- In a message dated 12/5/01 7:10:42 AM Central Standard Time, firstname.lastname@example.org writes:Message 1 of 57 , Dec 5, 2001View SourceIn a message dated 12/5/01 7:10:42 AM Central Standard Time,
<< One was his love of the Confederacy, while the other was
his reputation. It's just a shame that at times, the latter was more
important than the former. >>
Craig L. Symonds, a Johnston biographer, makes a strong case supporting your
conclusion. Symonds argues that Johnston and Davis were far apart in
strategic thinking especially in where and how to concentrate Confederate
efforts and armies. Johnston's problem, however, was that he decided to
fight Davis head-on rather than work with him. Johnston was unable to
recognize that right or wrong, Davis was the civilian authority and the man
A democratic form of government is dependent on the military being submissive
to the civilian authority. In this case it was incumbent on Johnston to
adjust both his actions and point of view, as Lee did, to Davis. After all
success was the goal, not flexing his prerogatives or gaining solace for his
McClellan also refused to communicate effectively with his
commander-in-chief. He allowed the glitter of his own fame and inflated ego
to blind him to the reality of who was in charge. Neither Johnston nor
McClellan grasped what Lee and Grant did -- the president was calling the
shots. For that reason both made poor generals in a democracy and neutralized
their own talent on the field because of it. Douglas MacArthur was another
who could not sublimate his military ego to the civilian authority.
- One of the functions of cavalry is gathering intelligence on the position of the enemy. McCook must have accomplished this at least. Did this not put theMessage 57 of 57 , Dec 6, 2001View SourceOne of the functions of cavalry is gathering intelligence on the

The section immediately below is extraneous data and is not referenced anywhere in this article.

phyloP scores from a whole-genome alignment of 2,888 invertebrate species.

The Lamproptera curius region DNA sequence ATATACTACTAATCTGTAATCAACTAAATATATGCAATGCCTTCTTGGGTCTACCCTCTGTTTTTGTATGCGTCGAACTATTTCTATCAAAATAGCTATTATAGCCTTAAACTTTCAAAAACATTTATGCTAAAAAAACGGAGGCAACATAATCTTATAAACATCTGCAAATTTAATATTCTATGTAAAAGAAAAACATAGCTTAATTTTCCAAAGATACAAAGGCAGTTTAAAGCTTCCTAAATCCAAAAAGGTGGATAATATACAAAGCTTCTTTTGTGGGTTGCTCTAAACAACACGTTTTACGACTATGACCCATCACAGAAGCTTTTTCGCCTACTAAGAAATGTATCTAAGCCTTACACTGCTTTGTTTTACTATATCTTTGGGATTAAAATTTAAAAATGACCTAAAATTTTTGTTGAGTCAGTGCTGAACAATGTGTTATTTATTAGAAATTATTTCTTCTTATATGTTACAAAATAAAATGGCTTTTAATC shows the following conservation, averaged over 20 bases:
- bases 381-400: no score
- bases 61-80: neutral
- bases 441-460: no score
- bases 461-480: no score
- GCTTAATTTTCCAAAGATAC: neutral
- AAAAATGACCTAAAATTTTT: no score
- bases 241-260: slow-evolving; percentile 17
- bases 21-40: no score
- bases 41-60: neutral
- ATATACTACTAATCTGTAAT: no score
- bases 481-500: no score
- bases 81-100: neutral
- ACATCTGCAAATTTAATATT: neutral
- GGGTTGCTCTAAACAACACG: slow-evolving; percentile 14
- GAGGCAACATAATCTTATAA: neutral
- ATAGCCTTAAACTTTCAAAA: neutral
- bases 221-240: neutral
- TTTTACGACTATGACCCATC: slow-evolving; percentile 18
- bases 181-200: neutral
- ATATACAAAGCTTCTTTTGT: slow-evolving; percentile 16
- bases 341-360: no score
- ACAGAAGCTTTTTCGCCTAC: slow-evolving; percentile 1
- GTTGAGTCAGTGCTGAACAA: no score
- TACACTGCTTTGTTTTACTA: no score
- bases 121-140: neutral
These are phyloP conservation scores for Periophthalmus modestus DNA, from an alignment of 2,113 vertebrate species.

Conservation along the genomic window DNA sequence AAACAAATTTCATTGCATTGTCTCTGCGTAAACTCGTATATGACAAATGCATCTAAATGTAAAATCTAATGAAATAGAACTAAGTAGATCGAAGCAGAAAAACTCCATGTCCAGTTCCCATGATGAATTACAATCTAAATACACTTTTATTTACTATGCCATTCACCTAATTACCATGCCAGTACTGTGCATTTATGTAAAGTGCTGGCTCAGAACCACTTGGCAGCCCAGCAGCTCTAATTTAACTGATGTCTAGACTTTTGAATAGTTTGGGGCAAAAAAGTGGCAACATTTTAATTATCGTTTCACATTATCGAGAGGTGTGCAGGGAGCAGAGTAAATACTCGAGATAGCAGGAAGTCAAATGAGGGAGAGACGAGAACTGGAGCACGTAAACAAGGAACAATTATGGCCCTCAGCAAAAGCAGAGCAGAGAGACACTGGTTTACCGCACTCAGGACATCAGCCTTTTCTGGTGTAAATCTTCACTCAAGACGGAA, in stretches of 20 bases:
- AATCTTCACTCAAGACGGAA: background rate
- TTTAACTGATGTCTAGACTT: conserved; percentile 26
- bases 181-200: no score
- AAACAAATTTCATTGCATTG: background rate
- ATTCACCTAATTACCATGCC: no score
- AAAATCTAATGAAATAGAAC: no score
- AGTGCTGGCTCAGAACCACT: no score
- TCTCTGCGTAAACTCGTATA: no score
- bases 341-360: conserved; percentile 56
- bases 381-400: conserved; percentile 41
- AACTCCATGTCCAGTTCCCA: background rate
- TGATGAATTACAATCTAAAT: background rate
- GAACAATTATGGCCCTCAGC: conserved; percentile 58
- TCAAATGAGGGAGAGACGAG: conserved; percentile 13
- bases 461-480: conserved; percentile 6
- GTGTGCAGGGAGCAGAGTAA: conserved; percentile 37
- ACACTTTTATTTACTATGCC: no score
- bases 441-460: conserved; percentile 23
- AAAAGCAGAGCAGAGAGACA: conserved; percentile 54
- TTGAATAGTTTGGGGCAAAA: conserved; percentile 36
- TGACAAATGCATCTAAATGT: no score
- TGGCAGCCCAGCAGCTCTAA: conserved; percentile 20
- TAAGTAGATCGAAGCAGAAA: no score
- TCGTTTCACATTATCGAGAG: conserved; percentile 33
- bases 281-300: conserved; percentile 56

position of the enemy. McCook must have accomplished this at least.
Did this not put the attack in jeoparday? (I'm asking, I don't know)
PS: ngeorgia.com doesnt seem to have much on Cassville, and unless I
am greatly mistaken you are a contributor there. Of course, it was the
battle that never happened. Am I missing what they have on it?
--- In civilwarwest@y..., FLYNSWEDE@A... wrote:
> That cavalry force that was approaching <there has been some
> McCook's boys were not even aware of Hood being so close> was a
> and if Hood dispatched a small portion of his Corp's to either deal
> to lead them away from his planned theater of battle, there is
> probable cause that JEJ's plan of battle would have been successful.
> think that Hood got rattled too much when told of a cavalry force
> approaching. Since when was cavalry going to get the best of
> Ed Bearrs and others have the same thought as above. At least that
> impression when we discussed this at a seminar in January 1999,
> McMurray <who took up for Hood>, Wiley Sword, and other notables.